North Carolina Newspapers

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N€PA Award
Winninff Newspaper
VOL. 87 NO. 28
KiriG9 MOUMTWh
MIRROR-H€RMD
KINGS MOUNTAIN, NORTH CAROLINA 28086 THURSDAY, JULY 16,1976
15
Eaton Corp.
Is Taking
Allocations
Eaton Corporation will begin
accepting Job appUcatlona Tuea.,
July 20 at the plant on Hwy. 29-
South near Grover.
Joe Roblllard, personnel
director, said applications can
be made Tuesday, Wednesday
and Thursday of each week at
the plant from 8 a. m. until 3 p.
m.
Roblllard said Eaton’s em
ployment office will continue
reviewing those applications
currently on file and will contact
applicants either by phone or
mall to set up Interview ap
pointments.
“We will employ about 30
people each month until we have
about 600 or better on the
payroll,” Roblllard said. "All
employes will be enrolled In a
formal training program, so we
are not looking for any par
ticular skill level.”
Th3 local Eaton plant
manufactures heavy duty truck
transmissions.
oi
O.
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RETIRED — E. 3. Evans *»»»
retired as principal of Beth-
ware School and plans to spend
his free time puttering around
the housests) in Florida and
'*■
■::h
NKW PKINCiPAI. — Don Jones,
superintendent of Kings Mountain
District Nrhoois. rongratuiates Konaid
Nanney after his appointment as prin-
r. V#. 't.
Photo By Tom McIntyre
cipai of Bethware Srhooi for the 1976-77
srhooi year. Nanney is repiacing J. K.
Kvans. who retired .luiy I after 45 years
as an educator-administrator.
f 4
Nanney k Named
To Betliware Post
Ronald E. Nanney, 81, Is the
new principal of Bethware
School succeeding the retiring
Evan J. Evans.
Mr. Nanney’s appointment by
the Kings Mountain Board of
Education was announced this
week by Supt. Dcnald Jones.
The new administrator comes
to the Bethware plant from
Kings Mountain Junior High
where he has served as Assistant
Principal for Curriculum
Development and Director of
Guidance Counseling for three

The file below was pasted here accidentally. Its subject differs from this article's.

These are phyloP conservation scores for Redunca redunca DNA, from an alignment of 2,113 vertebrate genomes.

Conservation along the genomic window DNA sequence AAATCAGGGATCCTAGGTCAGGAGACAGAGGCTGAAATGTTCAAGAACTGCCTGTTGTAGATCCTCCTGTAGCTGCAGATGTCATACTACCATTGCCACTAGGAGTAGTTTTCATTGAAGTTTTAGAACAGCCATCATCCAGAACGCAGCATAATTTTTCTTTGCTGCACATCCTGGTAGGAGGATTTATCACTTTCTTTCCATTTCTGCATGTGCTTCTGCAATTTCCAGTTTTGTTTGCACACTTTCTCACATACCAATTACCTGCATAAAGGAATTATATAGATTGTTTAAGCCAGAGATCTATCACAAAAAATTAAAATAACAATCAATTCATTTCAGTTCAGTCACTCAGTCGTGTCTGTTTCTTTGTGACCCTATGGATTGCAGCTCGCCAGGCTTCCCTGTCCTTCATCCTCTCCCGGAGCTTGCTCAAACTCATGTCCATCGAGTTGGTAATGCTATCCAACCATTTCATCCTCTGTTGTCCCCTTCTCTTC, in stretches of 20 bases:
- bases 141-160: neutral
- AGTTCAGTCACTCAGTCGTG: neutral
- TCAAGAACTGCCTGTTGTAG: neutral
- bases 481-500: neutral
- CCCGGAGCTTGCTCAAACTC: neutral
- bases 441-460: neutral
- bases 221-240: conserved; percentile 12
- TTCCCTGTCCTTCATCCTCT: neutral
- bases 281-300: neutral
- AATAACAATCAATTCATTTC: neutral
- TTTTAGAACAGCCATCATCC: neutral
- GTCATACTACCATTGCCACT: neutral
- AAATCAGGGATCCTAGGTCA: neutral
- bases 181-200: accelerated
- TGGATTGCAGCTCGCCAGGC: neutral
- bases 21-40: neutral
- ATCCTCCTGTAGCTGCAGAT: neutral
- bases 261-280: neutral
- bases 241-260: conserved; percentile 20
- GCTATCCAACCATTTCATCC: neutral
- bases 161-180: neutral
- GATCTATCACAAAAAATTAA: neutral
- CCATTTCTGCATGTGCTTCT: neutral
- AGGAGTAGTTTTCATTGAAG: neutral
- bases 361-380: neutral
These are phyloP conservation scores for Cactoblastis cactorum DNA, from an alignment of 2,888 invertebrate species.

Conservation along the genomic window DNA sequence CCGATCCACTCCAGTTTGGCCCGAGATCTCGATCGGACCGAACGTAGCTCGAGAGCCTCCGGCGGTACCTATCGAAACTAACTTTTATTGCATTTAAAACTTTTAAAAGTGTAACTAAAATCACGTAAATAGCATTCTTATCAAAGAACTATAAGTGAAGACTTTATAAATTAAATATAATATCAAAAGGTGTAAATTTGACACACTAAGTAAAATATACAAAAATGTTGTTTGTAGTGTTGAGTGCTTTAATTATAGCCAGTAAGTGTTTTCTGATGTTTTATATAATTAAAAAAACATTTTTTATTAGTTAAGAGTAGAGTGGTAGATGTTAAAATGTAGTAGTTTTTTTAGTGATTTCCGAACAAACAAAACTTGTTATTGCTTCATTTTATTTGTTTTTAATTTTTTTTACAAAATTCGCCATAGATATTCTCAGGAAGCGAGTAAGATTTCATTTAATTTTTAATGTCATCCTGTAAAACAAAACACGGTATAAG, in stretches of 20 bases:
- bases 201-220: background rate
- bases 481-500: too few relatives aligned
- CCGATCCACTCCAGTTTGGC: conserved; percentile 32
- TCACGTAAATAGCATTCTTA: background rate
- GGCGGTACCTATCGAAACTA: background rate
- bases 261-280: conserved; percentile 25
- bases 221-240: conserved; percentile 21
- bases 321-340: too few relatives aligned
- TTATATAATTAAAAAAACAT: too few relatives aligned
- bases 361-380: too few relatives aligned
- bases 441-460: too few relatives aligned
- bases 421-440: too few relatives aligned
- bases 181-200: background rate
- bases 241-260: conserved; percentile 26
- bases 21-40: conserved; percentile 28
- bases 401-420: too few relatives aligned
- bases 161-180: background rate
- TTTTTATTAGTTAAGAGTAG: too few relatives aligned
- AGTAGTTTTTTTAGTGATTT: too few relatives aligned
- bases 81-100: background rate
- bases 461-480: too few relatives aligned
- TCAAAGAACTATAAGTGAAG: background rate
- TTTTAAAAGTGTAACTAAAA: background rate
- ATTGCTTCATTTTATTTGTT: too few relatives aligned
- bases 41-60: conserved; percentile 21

terms and prior to that had
Initiated a similar program at
Central School where he first
Joined the faculty In 1967 as
Eighth grade English teacher
and In 1970 became guidance
counselor. He taught English-
French at Morganton High for
one term before moving "back
home” to Cleveland Coun
ty. Mr. Nanney says he feels
his new position will be a “real
challenge” and says he looks
forward to working with the 17-
teacher Bethware staff and
students.
He Is among nine of 11 ad
ministrators in the KM district
who hold a B.D.S. degree, a 1962
graduate of No. Three High
School, G-W and Carson
Newman Colleges and holds a
Master’s In Education from
UNC-C and the advanced
principal’s certificate from
Western Carolina University,
his post high school education
covering 14 years In extensive
training for certificates In
teaching of the disadvantaged,
middle school career ex
ploration, K-12, and supervision,
curriculum and Instruction.
Nanney’s parents are also
employed by the KM system.
Mrs. Nanney Is a cafeteria
employe at Central School and
Alfred Nanney works In the
system’s maintenance depart
ment. His wife Is the former
Marjorie Piercey of Boiling
Springs, a secretary for Lily
Mills Co., and they have a seven-
year old son, Ronald
Christopher, a second grader at
(PIcasr Turn To Pago 2.\)
Session
He’ll Putter Around,
Maybe Even Write A Book
By ’TOM McIN’TYRE
Editor, Mirror-Herald
As of July 1 E. J. Evans was
among the ranks of the unem
ployed.
After 45wars (with three